Campus Units

Political Science

Document Type

Article

Publication Version

Published Version

Publication Date

Summer 1990

Journal or Book Title

Polity

Volume

22

Issue

4

First Page

627

Last Page

653

DOI

10.2307/3234822

Abstract

A bipartisan consensus about the means and ends of American foreign policy is generally thought to have been part of the American political environment during the Cold War era. This consensus is also commonly thought to have been a casualty of the Vietnam War, when disagreements arose about the threat of communism, the use of American troops abroad, and relations with the Soviet Union. This article uses public opinion data from the decades following World War II pertaining to these areas of assumed change to measure whether a consensus ever existed and whether it eroded in the wake of Vietnam. The authors conclude that evidence of change can be found but that it is less dramatic in some respects than might be expected.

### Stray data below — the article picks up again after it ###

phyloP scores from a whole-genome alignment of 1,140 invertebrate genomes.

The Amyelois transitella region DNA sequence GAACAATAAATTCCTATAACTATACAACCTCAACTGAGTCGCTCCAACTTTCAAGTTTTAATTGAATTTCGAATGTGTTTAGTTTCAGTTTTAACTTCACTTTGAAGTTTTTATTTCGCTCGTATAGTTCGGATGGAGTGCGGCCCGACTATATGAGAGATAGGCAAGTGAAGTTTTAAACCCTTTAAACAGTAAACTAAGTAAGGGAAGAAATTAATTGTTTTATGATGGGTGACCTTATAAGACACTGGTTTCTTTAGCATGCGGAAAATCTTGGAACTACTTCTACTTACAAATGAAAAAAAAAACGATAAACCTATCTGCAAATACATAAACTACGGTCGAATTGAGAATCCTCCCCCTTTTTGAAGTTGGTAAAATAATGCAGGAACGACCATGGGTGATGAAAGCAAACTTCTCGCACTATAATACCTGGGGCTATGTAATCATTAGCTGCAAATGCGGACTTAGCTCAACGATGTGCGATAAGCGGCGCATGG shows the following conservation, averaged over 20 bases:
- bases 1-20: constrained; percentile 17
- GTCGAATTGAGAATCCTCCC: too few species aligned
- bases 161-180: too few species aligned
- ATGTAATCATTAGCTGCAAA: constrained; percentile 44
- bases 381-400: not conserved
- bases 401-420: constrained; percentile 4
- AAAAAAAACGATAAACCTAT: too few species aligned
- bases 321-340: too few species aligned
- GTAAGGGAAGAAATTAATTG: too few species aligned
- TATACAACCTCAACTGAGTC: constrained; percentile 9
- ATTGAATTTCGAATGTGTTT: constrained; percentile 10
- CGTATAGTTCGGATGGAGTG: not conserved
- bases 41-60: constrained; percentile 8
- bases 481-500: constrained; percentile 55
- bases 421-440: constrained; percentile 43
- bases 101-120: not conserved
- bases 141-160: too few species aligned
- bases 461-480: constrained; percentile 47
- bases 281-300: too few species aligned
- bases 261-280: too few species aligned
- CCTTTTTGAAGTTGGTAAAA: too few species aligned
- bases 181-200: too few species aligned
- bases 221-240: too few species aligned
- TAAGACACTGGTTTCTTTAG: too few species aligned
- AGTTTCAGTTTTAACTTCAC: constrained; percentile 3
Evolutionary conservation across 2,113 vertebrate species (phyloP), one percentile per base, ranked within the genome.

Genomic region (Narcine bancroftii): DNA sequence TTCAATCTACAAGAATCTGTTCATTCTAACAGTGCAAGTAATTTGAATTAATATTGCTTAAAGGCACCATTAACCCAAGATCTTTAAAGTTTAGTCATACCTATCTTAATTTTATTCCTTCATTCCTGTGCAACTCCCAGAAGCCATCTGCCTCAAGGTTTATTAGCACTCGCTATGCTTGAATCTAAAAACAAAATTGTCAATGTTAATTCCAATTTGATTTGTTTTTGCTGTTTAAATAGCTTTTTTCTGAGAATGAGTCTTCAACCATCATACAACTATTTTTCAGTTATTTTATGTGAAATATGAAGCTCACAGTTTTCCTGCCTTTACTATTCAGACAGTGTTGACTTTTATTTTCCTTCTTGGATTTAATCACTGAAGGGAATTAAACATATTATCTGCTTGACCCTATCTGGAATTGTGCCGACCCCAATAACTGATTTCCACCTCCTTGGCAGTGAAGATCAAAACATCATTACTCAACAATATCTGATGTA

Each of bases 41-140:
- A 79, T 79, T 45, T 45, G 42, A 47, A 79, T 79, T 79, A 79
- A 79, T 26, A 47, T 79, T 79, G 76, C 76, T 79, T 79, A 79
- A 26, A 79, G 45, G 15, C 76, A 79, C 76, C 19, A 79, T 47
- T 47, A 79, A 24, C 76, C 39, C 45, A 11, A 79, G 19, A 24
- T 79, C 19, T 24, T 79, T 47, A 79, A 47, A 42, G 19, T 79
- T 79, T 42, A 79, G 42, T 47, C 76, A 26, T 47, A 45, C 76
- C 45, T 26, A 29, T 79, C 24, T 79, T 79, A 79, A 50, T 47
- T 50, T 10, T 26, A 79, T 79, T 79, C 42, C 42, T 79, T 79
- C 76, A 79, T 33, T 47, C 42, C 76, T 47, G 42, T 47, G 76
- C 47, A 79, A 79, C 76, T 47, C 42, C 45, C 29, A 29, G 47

Comments

This article is published as Wittkopf, Eugene R., and James M. McCormick. "The cold war consensus: Did it exist?" Polity 22, no. 4 (1990): 627-653. DOI: 10.2307/3234822. Posted with permission.

Copyright Owner

Northeastern Political Science Association

Language

en

File Format

application/pdf

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